The Liberty Times Editorial: Building a future for Taiwanese

Fri, Mar 01, 2013 - Page 8

This year, the Year of the Snake according to the lunar calendar, is also sometimes referred to as the Year of the Little Dragon. Starting about three decades ago, hard work created an economic miracle here, making Taiwan one of the four “Asian Tiger” economies, along with Hong Kong, Singapore and South Korea, and turning it into a model for economic development for developing countries.

Times have changed and after having once been the leading tiger economy, Taiwan has fallen behind in every respect, while the other three have continued developing. “Asian Tiger economies” is now a term of the past and Taiwan alone is still trying to hold on to past glories, failing to change and move on. This is why our economy has been so sluggish.

These signs of economic decline have been especially noticeable during President Ma Ying-jeou’s (馬英九) time in office, with three of Taiwan’s worst four years in terms of economic growth occurring in his first three years in power. This year will pose many more challenges.

There is no point in criticizing Taiwan just for the sake of it, but at the start of Year of the Little Dragon, looking back at Taiwan’s past successes and discussing possible trends that may influence future global economic development could perhaps serve as a useful reference to those running the country.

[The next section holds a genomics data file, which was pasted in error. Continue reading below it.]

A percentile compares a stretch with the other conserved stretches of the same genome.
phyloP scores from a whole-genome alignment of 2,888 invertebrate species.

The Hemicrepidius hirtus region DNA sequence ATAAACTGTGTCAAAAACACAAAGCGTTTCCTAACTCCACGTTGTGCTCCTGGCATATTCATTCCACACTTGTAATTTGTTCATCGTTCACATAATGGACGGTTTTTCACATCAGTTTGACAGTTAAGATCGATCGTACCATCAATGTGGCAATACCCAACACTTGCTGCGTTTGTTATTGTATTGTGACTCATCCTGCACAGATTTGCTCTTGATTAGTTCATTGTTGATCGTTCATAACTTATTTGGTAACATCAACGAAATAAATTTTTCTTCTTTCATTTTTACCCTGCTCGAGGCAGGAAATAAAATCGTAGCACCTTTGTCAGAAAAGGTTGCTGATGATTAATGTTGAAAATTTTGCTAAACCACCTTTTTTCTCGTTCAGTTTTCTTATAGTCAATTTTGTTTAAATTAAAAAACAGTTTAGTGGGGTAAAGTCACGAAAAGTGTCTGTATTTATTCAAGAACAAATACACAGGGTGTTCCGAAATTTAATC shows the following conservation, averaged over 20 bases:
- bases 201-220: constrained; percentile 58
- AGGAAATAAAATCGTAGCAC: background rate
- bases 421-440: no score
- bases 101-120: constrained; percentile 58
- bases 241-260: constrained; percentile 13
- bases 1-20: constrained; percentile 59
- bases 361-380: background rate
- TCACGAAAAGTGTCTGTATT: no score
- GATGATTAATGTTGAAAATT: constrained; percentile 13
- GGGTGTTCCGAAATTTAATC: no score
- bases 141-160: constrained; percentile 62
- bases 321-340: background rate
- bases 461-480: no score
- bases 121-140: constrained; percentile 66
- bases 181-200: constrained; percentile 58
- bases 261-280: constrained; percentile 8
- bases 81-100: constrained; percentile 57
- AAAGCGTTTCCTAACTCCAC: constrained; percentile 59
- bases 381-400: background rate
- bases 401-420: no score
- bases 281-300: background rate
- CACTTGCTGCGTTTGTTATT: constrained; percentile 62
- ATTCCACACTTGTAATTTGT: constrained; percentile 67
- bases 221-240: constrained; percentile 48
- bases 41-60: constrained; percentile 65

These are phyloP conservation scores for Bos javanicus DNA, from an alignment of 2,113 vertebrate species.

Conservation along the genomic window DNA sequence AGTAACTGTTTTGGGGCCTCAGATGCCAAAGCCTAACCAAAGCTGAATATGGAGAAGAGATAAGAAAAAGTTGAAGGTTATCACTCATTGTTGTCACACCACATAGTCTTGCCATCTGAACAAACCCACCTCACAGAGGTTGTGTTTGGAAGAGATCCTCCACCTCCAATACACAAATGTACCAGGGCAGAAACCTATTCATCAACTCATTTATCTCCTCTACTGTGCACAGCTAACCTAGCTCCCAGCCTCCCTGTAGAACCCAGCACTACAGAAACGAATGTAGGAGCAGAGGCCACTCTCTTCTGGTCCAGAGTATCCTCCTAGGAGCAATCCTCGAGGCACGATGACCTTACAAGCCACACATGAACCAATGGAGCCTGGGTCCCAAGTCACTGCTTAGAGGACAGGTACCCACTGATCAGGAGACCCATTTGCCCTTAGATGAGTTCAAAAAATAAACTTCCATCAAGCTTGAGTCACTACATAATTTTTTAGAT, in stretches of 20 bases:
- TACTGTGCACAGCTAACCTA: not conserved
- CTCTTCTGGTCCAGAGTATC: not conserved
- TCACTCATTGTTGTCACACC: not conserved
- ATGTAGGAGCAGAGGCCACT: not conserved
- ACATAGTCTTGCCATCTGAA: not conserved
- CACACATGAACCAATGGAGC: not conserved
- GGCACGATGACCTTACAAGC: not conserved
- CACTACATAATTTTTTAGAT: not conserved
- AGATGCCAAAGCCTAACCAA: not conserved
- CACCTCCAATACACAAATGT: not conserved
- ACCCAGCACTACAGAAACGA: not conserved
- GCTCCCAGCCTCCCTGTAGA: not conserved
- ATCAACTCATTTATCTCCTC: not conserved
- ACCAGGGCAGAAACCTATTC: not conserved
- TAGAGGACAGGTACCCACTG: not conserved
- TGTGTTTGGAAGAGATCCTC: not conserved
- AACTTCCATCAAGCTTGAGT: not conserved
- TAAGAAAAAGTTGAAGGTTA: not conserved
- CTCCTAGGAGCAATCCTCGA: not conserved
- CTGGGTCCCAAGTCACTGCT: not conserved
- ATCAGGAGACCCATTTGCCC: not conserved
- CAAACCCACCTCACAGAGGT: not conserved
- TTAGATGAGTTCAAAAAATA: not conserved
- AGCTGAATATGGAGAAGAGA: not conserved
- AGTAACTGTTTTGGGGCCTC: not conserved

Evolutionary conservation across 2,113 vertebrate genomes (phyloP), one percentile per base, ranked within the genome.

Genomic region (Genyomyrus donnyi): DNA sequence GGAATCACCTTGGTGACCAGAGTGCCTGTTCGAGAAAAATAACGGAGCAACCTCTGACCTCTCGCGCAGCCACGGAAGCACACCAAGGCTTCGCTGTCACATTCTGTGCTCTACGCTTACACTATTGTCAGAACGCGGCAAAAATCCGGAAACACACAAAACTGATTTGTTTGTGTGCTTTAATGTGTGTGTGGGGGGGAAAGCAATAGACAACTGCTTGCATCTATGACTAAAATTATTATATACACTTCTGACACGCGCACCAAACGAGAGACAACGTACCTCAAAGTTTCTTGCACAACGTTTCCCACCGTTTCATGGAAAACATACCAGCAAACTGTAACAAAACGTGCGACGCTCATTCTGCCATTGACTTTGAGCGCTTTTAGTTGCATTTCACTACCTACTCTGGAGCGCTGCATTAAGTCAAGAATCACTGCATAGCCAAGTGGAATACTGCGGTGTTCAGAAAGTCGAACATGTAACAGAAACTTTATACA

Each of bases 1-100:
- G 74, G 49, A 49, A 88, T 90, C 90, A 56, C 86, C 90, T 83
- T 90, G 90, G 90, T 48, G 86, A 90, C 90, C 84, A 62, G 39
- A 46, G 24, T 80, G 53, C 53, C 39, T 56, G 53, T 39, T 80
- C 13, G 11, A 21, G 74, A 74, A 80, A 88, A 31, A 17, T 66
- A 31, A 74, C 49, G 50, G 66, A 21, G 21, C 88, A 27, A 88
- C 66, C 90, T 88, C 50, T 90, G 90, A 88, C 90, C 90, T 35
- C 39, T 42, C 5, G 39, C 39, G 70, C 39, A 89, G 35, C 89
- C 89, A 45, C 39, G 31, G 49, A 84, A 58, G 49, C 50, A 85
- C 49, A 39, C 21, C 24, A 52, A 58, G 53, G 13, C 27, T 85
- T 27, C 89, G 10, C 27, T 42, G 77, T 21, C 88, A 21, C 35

The biggest variables affecting global economic development in recent years are the linking of global networks and constantly changing technologies. These variables are closely followed by the ability to innovate and work hard.

In the past, Taiwan capitalized on the opportunities offered by the global economic environment and cashed in on its own advantages while availing itself of all beneficial internal and external factors to make stunning economic progress.

During the Cold War era, Taiwan stood firmly with the US against communism. At that time, members of the liberal camp practiced capitalism, emphasized business and trade development and established comprehensive legal systems to protect commercial activities and private property.